Arthur Bernstein, former long-time associate professor
of cardiology, died on February 22 at the age of 94.
Bernstein was born in the Bronx, New York and was a Penn
alumnus, earning his B.A. in the College of Arts and Sciences
in 1930. He received an M.S. from the Graduate School of
Arts in 1931 and Sciences and graduated from the School
of Medicine in 1935.
1935 he was appointed assistant instructor of bacteriology
at Penn's School of Medicine, in 1956 he became an instructor
in cardiology and in 1959 was appointed associate professor
in cardiology. He left Penn in 1978 to become medical director
of Crossroads Health Plan and Essex County Health Organization
in New Jersey.
was a member of many professional societies including
the American College of Cardiology, American College of
American Heart Association, and American College of Chest
Physicians. He was also a diplomate of the American Board
of Internal Medicine.
Bernstein remained active at Penn throughout his career
as president of the University of Pennsylvania's North
Jersey Alumni Club receiving the Alumni Award of Merit
in 1974. He also established the Arthur Bernstein Cardiology
Library Fund in 1977, dedicated to the continuing purchase
of library materials in the field of cardiology.
is survived by his wife, Grace; children, Lory Greenbaum,
Larry Bernstein, Mickey Bernstein, Dr. Penny Bernstein
Lambert (CW '69, GFAS '78); six grandchildren and six great
grandchildren. Memorial donations may be made to the University
of Pennsylvania or the Jewish Historical Society.
Joseph M. Guerrero, a retired draftsman in the physics
and astronomy department, died on February 29, at the age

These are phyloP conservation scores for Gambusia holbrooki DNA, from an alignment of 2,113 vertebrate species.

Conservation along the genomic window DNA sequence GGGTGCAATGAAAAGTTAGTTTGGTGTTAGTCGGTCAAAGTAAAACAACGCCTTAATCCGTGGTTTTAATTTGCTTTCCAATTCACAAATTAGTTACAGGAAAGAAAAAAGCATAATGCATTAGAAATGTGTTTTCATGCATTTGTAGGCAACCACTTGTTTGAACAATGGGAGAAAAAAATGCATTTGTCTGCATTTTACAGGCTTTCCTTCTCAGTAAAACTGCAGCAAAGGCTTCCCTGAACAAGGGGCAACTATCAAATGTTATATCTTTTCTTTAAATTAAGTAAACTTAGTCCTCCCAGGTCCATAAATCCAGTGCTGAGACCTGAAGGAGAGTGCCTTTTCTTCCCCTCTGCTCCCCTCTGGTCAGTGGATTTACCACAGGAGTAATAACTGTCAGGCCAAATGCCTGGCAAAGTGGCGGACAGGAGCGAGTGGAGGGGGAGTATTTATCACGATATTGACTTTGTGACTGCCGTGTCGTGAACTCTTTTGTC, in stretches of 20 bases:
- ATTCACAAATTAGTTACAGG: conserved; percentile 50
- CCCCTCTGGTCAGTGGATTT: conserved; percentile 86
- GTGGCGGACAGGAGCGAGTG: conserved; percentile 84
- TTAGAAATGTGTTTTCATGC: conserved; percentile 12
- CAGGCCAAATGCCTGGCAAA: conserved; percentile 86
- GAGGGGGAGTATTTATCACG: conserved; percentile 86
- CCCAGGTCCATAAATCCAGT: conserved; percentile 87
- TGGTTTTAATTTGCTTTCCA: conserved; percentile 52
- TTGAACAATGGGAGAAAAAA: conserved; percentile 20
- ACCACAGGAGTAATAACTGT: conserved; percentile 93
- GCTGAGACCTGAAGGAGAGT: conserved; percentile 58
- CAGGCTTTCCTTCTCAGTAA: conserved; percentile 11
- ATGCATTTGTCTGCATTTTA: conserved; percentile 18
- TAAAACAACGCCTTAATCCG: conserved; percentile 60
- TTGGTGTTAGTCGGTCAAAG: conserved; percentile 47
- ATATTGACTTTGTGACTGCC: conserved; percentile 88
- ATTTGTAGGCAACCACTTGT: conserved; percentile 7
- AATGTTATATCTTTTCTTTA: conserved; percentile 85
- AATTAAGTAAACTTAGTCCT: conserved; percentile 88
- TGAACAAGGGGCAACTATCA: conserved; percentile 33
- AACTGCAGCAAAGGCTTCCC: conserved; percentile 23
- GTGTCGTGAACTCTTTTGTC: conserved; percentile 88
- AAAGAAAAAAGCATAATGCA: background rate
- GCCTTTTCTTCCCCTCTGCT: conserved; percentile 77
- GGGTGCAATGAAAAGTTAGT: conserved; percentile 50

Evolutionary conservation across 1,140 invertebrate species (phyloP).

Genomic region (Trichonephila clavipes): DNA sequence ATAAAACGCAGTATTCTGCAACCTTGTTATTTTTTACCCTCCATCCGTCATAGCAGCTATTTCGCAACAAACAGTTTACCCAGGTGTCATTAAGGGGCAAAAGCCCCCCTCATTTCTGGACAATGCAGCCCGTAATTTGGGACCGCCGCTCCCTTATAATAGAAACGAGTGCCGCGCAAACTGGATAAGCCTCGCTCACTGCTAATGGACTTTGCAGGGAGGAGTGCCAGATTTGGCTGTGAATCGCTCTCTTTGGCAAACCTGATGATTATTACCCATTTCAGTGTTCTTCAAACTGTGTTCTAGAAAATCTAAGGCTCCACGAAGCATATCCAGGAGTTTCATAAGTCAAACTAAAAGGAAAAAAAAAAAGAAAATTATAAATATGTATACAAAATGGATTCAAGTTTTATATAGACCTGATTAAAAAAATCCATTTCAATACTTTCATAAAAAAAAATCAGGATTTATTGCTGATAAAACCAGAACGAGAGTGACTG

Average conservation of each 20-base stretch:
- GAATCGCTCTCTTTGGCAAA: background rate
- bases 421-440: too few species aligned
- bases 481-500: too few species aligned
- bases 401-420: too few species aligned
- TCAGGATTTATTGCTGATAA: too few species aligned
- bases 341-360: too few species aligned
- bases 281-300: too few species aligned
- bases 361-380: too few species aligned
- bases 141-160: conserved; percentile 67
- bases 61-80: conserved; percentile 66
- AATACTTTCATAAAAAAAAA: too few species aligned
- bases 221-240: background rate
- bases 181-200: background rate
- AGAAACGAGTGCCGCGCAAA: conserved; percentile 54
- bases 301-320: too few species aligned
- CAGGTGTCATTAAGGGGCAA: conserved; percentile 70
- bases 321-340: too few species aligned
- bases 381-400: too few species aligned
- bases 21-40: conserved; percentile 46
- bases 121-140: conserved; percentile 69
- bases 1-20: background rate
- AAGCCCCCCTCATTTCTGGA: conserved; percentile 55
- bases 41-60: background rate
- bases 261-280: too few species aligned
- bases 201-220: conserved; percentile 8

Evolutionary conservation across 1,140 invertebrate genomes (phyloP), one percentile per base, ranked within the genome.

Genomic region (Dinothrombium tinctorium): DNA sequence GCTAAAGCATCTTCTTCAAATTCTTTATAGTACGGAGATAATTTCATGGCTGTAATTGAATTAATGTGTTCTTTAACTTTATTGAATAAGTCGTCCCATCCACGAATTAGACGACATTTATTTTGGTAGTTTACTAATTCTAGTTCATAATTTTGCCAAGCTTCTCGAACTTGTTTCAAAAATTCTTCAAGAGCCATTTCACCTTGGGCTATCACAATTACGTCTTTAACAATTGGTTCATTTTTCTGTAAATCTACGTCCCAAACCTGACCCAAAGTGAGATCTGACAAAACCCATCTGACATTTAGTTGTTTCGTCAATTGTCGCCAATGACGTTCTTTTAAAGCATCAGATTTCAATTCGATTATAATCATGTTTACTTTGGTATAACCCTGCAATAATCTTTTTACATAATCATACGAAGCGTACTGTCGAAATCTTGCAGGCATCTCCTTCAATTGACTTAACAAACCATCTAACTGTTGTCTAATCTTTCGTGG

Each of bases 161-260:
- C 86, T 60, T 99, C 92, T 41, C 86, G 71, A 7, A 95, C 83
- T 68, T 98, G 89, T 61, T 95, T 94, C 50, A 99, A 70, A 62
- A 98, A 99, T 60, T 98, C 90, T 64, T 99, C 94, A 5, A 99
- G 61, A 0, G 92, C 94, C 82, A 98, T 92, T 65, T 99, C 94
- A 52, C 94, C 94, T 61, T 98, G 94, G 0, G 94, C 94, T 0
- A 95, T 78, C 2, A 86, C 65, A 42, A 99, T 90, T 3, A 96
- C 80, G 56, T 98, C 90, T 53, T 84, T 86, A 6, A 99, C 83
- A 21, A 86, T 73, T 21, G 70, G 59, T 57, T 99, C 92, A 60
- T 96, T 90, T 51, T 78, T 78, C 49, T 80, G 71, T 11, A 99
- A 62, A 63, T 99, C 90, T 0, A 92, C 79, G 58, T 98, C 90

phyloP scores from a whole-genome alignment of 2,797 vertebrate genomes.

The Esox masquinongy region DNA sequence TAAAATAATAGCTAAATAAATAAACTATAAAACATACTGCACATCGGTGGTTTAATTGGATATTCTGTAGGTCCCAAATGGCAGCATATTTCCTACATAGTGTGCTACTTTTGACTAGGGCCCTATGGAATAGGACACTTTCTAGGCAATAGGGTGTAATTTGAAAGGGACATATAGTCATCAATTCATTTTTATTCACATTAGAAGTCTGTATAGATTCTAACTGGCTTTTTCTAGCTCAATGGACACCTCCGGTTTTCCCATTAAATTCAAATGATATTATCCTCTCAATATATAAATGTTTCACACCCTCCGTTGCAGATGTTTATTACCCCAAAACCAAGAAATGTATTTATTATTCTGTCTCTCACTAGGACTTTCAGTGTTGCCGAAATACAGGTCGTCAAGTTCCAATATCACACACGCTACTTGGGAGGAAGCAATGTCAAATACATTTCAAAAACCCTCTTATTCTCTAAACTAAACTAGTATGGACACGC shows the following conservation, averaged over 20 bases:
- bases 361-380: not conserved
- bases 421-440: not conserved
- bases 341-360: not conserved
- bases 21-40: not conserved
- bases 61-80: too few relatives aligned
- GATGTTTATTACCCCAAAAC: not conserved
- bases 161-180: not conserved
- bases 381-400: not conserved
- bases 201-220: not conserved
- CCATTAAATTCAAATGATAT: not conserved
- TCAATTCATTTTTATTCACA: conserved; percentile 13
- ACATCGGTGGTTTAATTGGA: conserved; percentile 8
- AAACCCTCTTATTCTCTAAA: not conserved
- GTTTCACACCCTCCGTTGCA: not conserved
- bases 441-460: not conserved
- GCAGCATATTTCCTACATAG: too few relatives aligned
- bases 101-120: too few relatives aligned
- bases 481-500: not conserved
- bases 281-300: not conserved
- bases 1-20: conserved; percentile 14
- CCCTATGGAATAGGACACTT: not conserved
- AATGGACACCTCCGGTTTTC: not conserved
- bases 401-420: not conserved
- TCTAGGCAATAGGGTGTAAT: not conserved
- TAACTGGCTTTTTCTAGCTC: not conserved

of 67 of pulmonary fibrosis.
Guerrero, a native of Philadelphia, served in the U.S.
Army and was stationed in France during the Korean Conflict.
He joined Penn in 1962 as a draftsman and became a senior
draftsman in 1986, a position he held until he retired
is survived by his wife, Miriam Mann Guerrero, manager
of administration and finance of the English department;
three children, Marcelino, Felicia Davis-Fields, and Anthony;
and three grandchildren.
Niels Haugaard, emeritus professor of pharmacology, died
on January 15, at the age of 83.
Haugaard, a native of Copenhagen, Denmark, left the country
after it was invaded by Germany. He received his undergraduate
degree from Swarthmore College in 1942 and earned his Ph.D.
in biochemistry from Penn in 1949. In 1945, he married
Ella Schwartzman, also a professor of pharmacology at the
School of Medicine. He often co-authored his early publications
with her. She died in 1980.
Haugaard published the classic series of studies on oxygen
toxicity with Dr. William Stadie in the Journal of Biological
Chemistry. He was one of the first scientists to study
oxygen toxicity, and his research focused on cellular energetics
and metabolism that resulted in many publications
in the fields of hormone actions, oxygen toxicity, mitochondrial
metabolism, which all had implications for the treatment
of heart disease, diabetes and other diseases. In 1952
he won a Guggenheim Fellowship.
Haugaard retired in 1987, but continued to work as a research
scientist in the lab of Dr. Robert Levin, a former graduate
student, and in 2001 won a University Research Foundation
Award for his work on lipoic acid.
is survived by his second wife, Dorothy Hauducoeur, his
Lisa, son David; stepchildren, Gregory and Pamela Tosi,
and Kimberly Patriarca; three grandchildren; and two brothers,
contributions may be sent to the Philadelphia Guild of
Handweavers, 3705 Main St., Philadelphia, PA, 19127.
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